A quote I heard on Antiques Roadshow was that a man with some impressive collectibles had not been a hoarder, he was an archivist.
Home from Europe:
· 17 days of luxury on the Scenic Jasper from Amsterdam to Budapest. It was sheer luxury with superb service, tours, great food and great wine all included. It is a well-travelled group of oldies in the 07:00 group at the local pool (Yes! I ‘work out’ most mornings), and the general consensus when it comes to European river cruises is that Scenic is the best. I concur.
· Up to Berlin for four days commencing on New Year’s Eve. In Germany you can buy whatever fireworks you can afford – and they do. We transferred from the airport to the hotel as night was falling and he locals were letting off fireworks in the street – from small children with monster sparklers to adults (?) with 200mm mortar star shells, basket bombs, skyrockets, etc. – and it went non-stop ‘til well after 03:00.
· Back to Vienna (and snow) before training down to Zurich to catch up with some ex-pat friends. They have moved from Central Zurich about halfway down the lake to Au – their units are on the top floor of a building up the side of the range beside the lake and the views (day and night) are to kill for.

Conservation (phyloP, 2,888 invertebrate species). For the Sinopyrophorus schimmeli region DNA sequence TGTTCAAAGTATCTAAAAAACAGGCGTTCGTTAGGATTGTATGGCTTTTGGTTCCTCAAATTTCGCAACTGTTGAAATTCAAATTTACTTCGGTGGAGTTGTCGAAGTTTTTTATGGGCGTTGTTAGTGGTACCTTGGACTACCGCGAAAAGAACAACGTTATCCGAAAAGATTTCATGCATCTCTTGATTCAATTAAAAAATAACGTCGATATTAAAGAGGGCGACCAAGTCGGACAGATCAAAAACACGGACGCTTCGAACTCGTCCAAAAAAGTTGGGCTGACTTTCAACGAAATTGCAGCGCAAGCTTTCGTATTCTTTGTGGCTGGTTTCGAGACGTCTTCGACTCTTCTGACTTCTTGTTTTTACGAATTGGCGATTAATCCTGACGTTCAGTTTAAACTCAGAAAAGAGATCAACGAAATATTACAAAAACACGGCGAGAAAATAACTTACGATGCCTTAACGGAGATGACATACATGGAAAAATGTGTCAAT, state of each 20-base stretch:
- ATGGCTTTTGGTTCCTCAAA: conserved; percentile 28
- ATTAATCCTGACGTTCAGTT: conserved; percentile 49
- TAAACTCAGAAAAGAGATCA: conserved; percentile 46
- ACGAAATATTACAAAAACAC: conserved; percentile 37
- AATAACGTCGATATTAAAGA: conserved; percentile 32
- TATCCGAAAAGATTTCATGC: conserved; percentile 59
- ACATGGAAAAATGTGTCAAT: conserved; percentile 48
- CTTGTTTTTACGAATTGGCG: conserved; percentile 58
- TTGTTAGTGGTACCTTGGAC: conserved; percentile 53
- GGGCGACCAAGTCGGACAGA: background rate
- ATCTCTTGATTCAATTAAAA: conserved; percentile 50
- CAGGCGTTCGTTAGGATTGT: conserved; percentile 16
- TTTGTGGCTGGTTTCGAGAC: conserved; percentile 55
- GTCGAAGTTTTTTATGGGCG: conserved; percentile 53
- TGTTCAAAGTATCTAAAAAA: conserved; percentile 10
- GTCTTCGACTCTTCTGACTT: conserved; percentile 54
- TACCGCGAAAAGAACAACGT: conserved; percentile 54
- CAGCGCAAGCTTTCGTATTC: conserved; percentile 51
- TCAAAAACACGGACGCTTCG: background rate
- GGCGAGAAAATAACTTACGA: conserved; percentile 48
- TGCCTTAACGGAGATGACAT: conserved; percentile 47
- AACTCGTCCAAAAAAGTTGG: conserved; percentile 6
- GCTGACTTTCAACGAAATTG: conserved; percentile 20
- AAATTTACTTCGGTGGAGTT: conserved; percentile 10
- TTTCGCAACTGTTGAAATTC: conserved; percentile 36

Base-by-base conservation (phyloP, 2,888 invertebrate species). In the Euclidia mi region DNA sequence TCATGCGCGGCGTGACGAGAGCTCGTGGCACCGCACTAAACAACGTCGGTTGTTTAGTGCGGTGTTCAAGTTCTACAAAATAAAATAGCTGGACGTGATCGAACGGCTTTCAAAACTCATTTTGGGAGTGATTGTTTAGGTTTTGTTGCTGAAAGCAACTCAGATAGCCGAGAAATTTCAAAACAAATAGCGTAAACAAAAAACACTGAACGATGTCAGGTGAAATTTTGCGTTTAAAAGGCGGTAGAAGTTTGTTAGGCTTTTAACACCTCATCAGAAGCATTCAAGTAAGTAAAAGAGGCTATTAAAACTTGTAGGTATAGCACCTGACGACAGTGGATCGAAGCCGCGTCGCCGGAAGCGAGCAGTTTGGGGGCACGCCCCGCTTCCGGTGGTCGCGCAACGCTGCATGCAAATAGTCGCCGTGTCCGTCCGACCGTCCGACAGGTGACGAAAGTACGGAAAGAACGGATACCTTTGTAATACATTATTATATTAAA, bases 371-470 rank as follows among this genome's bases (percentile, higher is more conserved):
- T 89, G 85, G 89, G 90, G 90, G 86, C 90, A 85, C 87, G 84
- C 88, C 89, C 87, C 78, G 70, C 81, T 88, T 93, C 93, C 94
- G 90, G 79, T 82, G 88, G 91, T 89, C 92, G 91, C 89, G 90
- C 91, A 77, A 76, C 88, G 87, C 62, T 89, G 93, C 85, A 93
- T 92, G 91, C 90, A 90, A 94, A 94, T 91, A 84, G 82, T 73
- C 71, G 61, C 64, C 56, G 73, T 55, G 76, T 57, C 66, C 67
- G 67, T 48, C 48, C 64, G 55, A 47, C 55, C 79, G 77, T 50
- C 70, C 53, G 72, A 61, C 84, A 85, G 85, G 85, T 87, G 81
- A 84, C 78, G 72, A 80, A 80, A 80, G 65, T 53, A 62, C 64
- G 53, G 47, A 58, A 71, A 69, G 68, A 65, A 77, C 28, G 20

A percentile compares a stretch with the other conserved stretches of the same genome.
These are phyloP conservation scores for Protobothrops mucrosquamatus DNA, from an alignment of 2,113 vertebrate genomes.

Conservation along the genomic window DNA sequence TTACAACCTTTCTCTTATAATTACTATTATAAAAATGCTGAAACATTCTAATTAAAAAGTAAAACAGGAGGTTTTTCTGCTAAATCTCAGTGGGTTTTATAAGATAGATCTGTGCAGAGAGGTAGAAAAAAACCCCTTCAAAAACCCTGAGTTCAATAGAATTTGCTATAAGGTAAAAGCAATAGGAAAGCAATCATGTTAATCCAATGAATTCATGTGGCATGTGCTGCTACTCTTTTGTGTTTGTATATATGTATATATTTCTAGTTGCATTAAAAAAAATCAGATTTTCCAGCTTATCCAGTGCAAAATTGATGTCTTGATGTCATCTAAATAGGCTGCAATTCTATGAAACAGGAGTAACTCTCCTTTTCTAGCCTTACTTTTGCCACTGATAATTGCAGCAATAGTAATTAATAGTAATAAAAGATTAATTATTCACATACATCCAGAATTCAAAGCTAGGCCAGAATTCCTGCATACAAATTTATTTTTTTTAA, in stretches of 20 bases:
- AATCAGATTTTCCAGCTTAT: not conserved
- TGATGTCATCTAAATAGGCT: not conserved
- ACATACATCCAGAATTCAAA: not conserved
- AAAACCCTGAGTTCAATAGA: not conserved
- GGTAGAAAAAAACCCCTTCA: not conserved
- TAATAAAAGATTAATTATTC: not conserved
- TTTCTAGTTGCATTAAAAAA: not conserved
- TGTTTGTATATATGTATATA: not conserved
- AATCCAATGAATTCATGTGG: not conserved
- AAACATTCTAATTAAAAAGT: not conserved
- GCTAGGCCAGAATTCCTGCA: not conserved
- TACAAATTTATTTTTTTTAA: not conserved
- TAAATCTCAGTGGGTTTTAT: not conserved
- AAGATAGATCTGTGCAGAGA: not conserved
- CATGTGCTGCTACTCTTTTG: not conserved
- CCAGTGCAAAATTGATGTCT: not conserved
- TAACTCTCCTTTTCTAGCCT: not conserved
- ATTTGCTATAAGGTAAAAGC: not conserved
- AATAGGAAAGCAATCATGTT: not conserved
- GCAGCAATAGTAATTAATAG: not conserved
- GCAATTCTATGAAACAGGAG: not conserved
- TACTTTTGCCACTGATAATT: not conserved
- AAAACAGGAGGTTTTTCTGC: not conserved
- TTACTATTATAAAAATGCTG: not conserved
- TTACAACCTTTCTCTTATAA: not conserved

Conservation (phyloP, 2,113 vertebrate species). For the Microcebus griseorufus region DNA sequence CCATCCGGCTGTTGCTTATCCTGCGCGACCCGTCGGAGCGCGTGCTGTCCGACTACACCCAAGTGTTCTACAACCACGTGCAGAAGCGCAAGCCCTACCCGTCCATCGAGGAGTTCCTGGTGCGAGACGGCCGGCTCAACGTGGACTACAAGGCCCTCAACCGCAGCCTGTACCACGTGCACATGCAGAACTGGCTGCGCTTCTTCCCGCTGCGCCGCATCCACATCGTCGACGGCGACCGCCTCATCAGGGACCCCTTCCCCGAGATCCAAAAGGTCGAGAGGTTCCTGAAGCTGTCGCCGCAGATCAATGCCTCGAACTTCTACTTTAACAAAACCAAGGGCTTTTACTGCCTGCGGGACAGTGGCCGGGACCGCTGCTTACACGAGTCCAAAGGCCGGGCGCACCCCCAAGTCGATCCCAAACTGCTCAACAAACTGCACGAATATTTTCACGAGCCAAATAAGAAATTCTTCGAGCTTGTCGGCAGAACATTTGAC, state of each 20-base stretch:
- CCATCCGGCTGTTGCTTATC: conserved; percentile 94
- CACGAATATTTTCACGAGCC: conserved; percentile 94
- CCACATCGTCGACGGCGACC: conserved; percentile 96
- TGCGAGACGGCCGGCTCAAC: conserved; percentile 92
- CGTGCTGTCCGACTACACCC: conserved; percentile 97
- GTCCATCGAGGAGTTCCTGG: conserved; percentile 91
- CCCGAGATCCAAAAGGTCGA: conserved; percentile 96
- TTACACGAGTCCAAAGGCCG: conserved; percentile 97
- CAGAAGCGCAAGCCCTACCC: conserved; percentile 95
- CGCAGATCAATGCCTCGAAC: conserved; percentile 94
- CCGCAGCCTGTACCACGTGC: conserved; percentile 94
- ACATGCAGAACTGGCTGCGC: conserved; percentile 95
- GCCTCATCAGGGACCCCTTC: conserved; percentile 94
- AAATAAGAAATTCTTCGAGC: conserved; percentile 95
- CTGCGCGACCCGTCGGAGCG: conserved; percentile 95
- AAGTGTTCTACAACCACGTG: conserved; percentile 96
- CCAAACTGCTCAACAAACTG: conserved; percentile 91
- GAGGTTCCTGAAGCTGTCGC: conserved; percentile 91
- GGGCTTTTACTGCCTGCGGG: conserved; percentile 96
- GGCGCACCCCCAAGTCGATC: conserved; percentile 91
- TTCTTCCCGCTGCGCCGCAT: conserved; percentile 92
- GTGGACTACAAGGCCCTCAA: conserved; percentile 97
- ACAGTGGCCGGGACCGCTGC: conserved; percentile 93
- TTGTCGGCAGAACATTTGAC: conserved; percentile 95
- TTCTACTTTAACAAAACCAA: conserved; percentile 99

· Knowing what Europe can be like in winter, I took some heavy-duty cold weather gear and basically used little of it. The heavy duty boots got a good work out along with the leather jacket when we off the boat for tours but most of the time it was pretty much as for a cool day in Sydney: -10° and blowing a gale in Berlin saw mw putting on a pair of ski mittens a couple of times.
· In the major European cities the one-day and two day public transport passes are cheap and great. Combined with these passes, it is worth noting that in the ‘tourist’ cities the shops all seem to be coffee shops/restaurants, clothing shops, jewellery shops and tourist trinket shops –supermarkets and the like all seem to be underground at the ‘metro’ stations.
· Summer in Sydney s hot and humid!
In preparation for the trip to Europe I have purchased a digital SLR camera.
For some time I had been using various point-and-shoot digital cameras and been happy with the results: the transition to a modern digital SLR has been quite an experience. It’s a long time since I played with an SLR camera and at this level of photography I was more than pleasantly surprised by the SLR/digital revolution.
Generally, I leave it in full auto mode (focus, anti-vibration, light levels, etc.) other than the flash set to ‘off’ – many museums and churches have a ban on photography, but seem to turn a blind eye provided you don’t use the flash. Daytime shots have been brilliant, but notably the interior and night-time shots far exceeded expectations.
I have never had a computer ‘beat me’ (yet – no doubt the day WILL come!).
Sometimes it only takes a few minutes to re-jig the settings (once I know where the problem lies), but the ‘interesting’ fixes can take time spread over weeks of researching the internet and manuals to identify a problem – and come up with a fix that works!